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Taking Biotin for Your Skin: Good or Bad?

by Emily Linehan on January 21, 2020

Mainstream media today has led many of us to believe that taking biotin for your skin is the right move… but is it? 

Yesterday I ended up playing detective with a client. We were trying to find the root cause of her spontaneous breakouts. 

Through our investigation, we uncovered the possible culprit. She had recently started a new supplement. The ingredient causing the problem? Biotin. 

The Truth About Biotin

In recent years, biotin has been painted as the magical supplement for gorgeous, glowing hair, skin and nails. 

Unfortunately, there are no published studies to validate the concrete benefits of taking biotin for skin, hair and nails. It’s a placebo effect, at best. 

If you are acne-prone, taking biotin can trigger inflamed acne breakouts significantly for 2 reasons. 

  1. Biotin Increases Clogged Pores

Biotin increases our cell turnover rate. 

While this sounds lovely, the root cause of acne is hyper shedding of dead skin cells in our pores, resulting in microcomedones (little clogs). These initiate an acne breakout.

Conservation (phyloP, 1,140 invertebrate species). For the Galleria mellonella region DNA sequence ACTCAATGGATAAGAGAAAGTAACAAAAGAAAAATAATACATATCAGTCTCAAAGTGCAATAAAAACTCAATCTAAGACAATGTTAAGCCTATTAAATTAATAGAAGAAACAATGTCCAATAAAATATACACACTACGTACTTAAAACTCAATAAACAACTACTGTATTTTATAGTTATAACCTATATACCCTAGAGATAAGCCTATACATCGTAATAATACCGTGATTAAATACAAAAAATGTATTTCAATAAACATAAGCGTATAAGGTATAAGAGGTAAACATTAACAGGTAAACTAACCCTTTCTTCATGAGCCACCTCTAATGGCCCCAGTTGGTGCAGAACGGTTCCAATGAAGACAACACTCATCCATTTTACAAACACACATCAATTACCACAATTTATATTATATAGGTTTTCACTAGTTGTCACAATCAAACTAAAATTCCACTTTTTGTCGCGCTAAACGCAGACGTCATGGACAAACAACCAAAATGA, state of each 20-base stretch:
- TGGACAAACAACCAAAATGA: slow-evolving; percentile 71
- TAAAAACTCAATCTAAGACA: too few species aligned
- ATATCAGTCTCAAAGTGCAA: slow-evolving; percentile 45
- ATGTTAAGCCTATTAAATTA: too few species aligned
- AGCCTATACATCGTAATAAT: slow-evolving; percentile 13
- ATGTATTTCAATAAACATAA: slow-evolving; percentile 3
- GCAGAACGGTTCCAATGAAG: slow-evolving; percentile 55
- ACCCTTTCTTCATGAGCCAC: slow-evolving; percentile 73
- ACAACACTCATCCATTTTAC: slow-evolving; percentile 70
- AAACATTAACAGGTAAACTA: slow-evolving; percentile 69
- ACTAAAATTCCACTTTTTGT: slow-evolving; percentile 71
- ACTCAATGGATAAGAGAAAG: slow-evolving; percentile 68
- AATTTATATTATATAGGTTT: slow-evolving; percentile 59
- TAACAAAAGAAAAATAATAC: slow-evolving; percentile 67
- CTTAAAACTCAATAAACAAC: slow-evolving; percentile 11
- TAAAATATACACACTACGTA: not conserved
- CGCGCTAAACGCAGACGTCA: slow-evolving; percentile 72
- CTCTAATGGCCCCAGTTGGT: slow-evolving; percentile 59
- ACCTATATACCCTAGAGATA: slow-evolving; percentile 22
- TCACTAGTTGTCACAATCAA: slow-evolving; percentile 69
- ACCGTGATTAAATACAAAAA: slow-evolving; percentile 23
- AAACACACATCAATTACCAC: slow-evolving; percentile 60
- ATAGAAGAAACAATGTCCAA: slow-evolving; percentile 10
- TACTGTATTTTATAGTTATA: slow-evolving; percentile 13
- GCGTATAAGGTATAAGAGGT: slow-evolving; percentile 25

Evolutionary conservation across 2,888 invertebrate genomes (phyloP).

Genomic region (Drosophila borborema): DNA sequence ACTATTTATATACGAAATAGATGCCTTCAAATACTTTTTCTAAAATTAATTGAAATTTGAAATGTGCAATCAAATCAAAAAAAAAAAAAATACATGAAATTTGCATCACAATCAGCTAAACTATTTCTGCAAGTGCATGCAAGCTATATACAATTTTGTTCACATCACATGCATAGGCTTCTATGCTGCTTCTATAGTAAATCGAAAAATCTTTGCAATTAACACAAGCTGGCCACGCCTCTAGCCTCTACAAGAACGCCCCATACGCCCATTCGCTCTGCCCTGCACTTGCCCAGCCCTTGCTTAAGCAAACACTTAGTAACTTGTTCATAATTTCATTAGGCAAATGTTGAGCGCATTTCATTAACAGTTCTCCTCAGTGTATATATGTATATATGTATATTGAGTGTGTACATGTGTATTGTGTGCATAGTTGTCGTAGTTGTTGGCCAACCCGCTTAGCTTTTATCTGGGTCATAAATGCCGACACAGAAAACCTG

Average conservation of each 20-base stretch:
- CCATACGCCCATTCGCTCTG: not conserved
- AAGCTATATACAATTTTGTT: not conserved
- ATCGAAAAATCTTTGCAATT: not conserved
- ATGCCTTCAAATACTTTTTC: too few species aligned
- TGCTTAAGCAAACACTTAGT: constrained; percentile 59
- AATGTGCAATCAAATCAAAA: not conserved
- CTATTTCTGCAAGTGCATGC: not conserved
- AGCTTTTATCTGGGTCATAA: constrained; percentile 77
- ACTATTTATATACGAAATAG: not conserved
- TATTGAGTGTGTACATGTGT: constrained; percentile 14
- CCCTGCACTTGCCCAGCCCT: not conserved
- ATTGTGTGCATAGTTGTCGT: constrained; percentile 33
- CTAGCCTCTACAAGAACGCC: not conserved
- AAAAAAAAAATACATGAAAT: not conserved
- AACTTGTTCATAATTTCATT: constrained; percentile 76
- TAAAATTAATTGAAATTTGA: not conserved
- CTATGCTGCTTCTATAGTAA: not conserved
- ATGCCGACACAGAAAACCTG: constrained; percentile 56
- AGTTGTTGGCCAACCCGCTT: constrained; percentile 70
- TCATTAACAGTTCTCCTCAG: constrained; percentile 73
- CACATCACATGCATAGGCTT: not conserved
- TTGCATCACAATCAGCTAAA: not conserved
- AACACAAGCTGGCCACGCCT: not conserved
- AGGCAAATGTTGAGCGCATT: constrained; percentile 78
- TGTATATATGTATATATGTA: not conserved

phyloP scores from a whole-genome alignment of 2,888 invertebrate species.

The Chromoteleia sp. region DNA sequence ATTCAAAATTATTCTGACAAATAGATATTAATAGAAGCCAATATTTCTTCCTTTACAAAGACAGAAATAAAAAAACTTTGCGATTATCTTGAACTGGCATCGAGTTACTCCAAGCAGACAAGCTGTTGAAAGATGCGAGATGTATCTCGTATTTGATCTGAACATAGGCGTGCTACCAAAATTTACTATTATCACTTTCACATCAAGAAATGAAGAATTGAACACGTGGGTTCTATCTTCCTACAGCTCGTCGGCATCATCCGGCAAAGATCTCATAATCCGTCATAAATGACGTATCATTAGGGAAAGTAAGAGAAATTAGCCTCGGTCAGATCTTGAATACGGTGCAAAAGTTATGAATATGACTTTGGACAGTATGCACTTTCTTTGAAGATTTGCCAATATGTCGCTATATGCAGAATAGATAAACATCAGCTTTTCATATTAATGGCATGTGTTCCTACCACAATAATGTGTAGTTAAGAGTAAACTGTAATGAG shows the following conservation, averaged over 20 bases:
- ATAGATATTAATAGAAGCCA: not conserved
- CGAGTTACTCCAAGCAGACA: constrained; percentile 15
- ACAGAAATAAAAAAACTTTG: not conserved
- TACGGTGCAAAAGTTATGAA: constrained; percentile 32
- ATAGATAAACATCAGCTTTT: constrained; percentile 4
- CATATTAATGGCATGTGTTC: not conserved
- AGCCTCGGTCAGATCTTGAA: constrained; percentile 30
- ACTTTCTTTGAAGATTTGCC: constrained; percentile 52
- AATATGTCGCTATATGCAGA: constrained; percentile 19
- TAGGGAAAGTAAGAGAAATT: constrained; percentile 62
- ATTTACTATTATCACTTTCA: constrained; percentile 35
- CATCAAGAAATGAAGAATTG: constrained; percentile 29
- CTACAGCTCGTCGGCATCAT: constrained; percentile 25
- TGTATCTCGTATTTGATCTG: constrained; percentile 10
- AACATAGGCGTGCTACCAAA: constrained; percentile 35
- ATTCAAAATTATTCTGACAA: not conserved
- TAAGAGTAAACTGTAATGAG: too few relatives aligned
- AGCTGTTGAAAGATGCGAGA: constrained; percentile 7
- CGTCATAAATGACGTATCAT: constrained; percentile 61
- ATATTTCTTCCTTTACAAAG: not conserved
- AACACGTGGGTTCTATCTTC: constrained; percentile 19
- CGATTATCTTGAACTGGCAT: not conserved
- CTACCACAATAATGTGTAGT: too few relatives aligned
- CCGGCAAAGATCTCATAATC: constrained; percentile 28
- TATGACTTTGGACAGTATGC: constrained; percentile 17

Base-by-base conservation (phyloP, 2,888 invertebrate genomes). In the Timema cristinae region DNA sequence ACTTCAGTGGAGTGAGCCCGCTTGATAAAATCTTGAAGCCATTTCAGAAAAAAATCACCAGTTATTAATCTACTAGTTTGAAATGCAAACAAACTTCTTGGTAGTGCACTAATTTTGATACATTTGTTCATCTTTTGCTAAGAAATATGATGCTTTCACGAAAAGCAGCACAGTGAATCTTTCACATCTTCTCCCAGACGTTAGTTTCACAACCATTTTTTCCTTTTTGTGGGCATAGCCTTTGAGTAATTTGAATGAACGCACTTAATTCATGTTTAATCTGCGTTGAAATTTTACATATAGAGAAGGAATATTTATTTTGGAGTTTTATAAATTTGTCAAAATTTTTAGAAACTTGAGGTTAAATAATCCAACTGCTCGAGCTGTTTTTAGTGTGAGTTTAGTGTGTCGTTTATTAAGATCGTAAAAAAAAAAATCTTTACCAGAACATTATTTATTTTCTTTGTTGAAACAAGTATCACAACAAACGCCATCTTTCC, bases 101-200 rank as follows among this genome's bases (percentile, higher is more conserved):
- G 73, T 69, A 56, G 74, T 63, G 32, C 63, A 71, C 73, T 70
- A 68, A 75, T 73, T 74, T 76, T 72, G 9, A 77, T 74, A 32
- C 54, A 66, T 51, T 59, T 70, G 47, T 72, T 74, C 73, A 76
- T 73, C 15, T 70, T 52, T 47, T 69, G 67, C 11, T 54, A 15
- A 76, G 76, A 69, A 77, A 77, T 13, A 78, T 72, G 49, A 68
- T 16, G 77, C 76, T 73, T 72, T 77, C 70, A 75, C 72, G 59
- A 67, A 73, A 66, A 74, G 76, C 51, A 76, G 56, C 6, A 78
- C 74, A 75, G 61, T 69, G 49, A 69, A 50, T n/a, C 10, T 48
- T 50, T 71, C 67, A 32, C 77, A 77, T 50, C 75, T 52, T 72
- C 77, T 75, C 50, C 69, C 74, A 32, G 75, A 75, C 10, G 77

In other words, taking biotin throws the genetic defect of shedding dead cells too quickly into hyperdrive, increasing the number of clogged pores. 

  1. Biotin Creates Deficiencies in Pantothenic Acid

Pantothenic acid is what helps our skin clear. 

Biotin (vitamin B7) and pantothenic acid (vitamin B5) are both absorbed in our intestines by the same receptor. 

When you take high levels of biotin supplements, it blocks the absorption of pantothenic acid because our receptor can only absorb one or the other at a given time. 

We need pantothenic acid to help regulate our oil gland production. If you are acne-prone, this is vitally important because our natural oil (sebum) is the “glue” that binds the dead sticky cells together during the clogged pore formation AND it’s the food for the acne bacteria to proliferate. 

In short, you could be giving yourself a deficiency of pantothenic acid by taking an excess of biotin. The result? More acne. 

Remove Biotin From Your Diet

While biotin is easy to recognize in vitamins marketed for hair, skin and nails, it is also hidden in other vitamins and supplements. 

In fact, most multivitamins and prenatals vitamins contain biotin. 

If you are acne-prone, be sure to check all your vitamins and supplements (even protein powders) for biotin!

1 comment
by Kendall Remley on March 23, 2020

Wow this is great…. I too had experienced breaking out from high doses of biotin and then recently started a lower dose but this makes me cautious about using it!

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